« Reply #7 on: May 12, 2011, 11:23 PM »
I spoke with Bruce Post this morning to gain a little insight into his design of the tower and confirm some things I noticed in the pictures.  To me it appeared that the dados for the slats were tapered and beveled.  Bruce referred to it as a keystone design to lock the slats in place, yet allow removal for whatever the need.  They also handle the weight of the dirt and plant material.  I'm thinking he uses a jig mounted router that keeps the router at a bevel that's a complimentary angle to the upright framework, hogging out the main amount of the dado with a straight bit, then cutting the sides of the dado with a dovetail bit, two times for each slat.  In doing the geometric calculations and using Bruce's measurements from his website, I came up with a slightly different, but close angle of inclination to what awdriven is showing in Sketch up.  I'm also guessing they are 2x6's because of the depth of the slats.  5 1/2" looks like it would fit better than the 3 1/2" of a 2x4.  Then again, sometimes it does look like 2x4 construction.  I might make a visit to Bruce's place next month while I'm in Maryland and if I do, maybe I can get some good pictures and accurate detail to confirm or correct some of these ideas.

He uses Phillips head screws to connect the basic framework.  I was thinking more along the lines of using exterior pocket hole screws with pocket hole joinery and matching pocket hole plugs for a better look.  Bruce recommends placing a full size traffic cone or upside down clay pot within to displace the need for a lot of dirt to fill the interior volume.
« Last Edit: May 12, 2011, 11:27 PM by Ken Nagrod »

Offline awdriven

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Re: Re: Festool this - Strawberry Tower project
« Reply #8 on: May 13, 2011, 09:12 AM »
Thanks for the recommendations! I think I will make a template out of some quarter inch MDF sheet and some wedges made of three quarter inch ply. This would allow .me to make the dadoes at a tapered depth by tilting the template and router relative to the stock.

Offline awdriven

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Re: Re: Festool this - Strawberry Tower project
« Reply #9 on: May 13, 2011, 09:15 AM »
And I don't thinly the tapered dadoes would need to change the bevel of the compound cut on the shelves, just the miter angle.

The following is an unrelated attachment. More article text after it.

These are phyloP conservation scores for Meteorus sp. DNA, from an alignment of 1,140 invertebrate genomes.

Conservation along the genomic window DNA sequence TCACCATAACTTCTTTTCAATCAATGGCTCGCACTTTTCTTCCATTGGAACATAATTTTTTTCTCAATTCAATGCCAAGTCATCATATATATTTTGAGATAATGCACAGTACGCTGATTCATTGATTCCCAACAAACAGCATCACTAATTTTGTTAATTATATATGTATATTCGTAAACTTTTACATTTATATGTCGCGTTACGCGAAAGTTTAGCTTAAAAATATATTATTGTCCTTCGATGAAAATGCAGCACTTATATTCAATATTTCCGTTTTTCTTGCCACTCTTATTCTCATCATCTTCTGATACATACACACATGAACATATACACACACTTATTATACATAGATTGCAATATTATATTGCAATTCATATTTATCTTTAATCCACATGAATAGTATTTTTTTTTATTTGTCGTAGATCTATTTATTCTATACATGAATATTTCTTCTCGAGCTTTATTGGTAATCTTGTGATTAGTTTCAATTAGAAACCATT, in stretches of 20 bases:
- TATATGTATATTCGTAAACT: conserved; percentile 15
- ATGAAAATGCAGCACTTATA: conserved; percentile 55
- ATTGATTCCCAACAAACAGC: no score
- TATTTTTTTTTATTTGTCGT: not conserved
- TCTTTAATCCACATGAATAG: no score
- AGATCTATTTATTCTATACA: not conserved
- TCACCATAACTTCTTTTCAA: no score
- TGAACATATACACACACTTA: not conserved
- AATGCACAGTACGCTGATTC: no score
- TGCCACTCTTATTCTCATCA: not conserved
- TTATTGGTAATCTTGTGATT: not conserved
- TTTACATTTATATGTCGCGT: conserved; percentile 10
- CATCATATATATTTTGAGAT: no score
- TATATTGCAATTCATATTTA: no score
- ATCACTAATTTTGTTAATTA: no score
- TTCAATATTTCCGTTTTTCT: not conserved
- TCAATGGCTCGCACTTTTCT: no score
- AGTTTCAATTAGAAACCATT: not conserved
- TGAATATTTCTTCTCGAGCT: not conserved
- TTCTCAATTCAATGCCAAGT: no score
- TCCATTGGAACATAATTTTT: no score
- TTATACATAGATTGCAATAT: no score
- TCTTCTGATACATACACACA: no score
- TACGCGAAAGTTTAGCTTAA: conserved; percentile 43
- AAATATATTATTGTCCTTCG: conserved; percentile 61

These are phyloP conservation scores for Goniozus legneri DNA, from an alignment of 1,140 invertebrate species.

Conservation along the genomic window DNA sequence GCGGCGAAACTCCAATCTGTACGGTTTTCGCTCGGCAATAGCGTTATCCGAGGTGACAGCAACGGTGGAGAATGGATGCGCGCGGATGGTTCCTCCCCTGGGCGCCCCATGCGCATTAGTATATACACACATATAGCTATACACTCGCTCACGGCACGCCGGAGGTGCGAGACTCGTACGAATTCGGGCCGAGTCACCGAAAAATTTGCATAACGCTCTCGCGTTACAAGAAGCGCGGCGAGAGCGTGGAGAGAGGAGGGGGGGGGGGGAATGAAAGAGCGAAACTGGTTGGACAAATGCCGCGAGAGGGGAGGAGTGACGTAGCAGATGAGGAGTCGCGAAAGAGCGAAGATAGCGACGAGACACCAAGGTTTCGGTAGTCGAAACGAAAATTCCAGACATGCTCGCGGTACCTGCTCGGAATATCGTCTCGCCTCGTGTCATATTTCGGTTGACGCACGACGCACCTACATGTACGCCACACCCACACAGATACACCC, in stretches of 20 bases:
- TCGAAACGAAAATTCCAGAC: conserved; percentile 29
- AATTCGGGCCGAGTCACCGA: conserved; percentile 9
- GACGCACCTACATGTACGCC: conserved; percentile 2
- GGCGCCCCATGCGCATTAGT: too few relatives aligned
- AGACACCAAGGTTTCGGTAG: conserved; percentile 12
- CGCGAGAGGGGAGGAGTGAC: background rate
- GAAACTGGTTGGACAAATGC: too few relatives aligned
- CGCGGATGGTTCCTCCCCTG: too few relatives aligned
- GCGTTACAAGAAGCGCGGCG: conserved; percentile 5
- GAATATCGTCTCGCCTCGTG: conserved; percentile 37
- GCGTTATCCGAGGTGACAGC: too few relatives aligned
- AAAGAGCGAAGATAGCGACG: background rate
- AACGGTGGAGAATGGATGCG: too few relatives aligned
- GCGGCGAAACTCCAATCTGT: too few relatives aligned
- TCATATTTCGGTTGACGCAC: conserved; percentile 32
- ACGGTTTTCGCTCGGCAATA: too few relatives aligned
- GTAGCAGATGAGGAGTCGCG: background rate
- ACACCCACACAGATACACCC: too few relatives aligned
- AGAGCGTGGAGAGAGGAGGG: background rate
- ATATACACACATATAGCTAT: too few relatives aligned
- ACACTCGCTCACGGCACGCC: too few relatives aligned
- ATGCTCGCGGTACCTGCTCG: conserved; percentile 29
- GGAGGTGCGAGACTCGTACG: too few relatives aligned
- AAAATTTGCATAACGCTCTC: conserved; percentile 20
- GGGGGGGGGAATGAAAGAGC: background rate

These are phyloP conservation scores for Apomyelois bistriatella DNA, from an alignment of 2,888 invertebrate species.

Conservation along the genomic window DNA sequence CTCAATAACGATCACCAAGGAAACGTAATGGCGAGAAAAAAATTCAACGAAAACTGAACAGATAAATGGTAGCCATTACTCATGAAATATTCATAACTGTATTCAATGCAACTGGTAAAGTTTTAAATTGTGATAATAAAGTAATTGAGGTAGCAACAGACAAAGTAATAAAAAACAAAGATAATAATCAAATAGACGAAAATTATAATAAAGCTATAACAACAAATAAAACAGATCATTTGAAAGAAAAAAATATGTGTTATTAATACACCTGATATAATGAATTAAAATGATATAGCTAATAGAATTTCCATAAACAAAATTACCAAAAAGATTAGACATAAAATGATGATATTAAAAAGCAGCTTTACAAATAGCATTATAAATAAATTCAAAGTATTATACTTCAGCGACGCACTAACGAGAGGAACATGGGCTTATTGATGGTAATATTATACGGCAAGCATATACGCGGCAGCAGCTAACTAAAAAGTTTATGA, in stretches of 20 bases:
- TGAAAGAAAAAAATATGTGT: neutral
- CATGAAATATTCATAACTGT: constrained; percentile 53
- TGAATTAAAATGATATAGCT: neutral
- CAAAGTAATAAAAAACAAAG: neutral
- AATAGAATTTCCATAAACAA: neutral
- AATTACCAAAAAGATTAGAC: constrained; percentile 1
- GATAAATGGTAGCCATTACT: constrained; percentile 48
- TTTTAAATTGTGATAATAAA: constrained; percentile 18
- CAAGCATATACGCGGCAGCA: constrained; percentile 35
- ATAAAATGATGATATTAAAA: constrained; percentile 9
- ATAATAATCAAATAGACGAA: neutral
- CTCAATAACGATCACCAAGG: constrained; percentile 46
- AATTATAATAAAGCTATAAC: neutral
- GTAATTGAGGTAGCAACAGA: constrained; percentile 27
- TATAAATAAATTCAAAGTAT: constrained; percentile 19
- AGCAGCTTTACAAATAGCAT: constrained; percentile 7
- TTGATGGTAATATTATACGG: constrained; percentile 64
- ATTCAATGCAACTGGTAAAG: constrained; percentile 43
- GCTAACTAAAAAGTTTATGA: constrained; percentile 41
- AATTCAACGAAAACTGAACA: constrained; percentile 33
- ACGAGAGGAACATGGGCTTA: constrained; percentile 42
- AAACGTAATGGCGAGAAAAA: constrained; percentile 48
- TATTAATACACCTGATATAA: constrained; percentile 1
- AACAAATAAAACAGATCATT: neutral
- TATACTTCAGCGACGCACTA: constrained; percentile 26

Offline Ken Nagrod

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Re: Festool this - Strawberry Tower project
« Reply #10 on: May 13, 2011, 09:21 AM »
From looking at the parts picture, it appears to be a consistent bevel on the slats or shelves.

Offline Tim Raleigh

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Re: Festool this - Strawberry Tower project
« Reply #11 on: May 13, 2011, 10:05 AM »
I'm thinking he uses a jig mounted router that keeps the router at a bevel that's a complimentary angle to the upright framework, hogging out the main amount of the dado with a straight bit, then cutting the sides of the dado with a dovetail bit, two times for each slat.

Ken:
Why would you have to dovetail the slat inserts? If you cut the miter a bit over, couldn't a friction fit in the sloping dado cut be enough to hold it in place?

I'm also guessing they are 2x6's because of the depth of the slats.  5 1/2" looks like it would fit better than the 3 1/2" of a 2x4.  Then again, sometimes it does look like 2x4 construction. 

Ya, in the 11 slat version it looks like 2x4 but in the photo of the parts (on the site) it looks like 2x6 or even slightly 3 1/2" x 6 stock.

He uses Phillips head screws to connect the basic framework.  I was thinking more along the lines of using exterior pocket hole screws with pocket hole joinery and matching pocket hole plugs for a better look.

Ya, pocket screws and plugs would definitely look nice. I notice staining from the screw holes on the frame, but it is a planter after all so maybe not that big a deal.
Tim
I bought some Festools...

Offline Ken Nagrod

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Re: Festool this - Strawberry Tower project
« Reply #12 on: May 13, 2011, 10:10 AM »
Ken:
Why would you have to dovetail the slat inserts? If you cut the miter a bit over, couldn't a friction fit in the sloping dado cut be enough to hold it in place?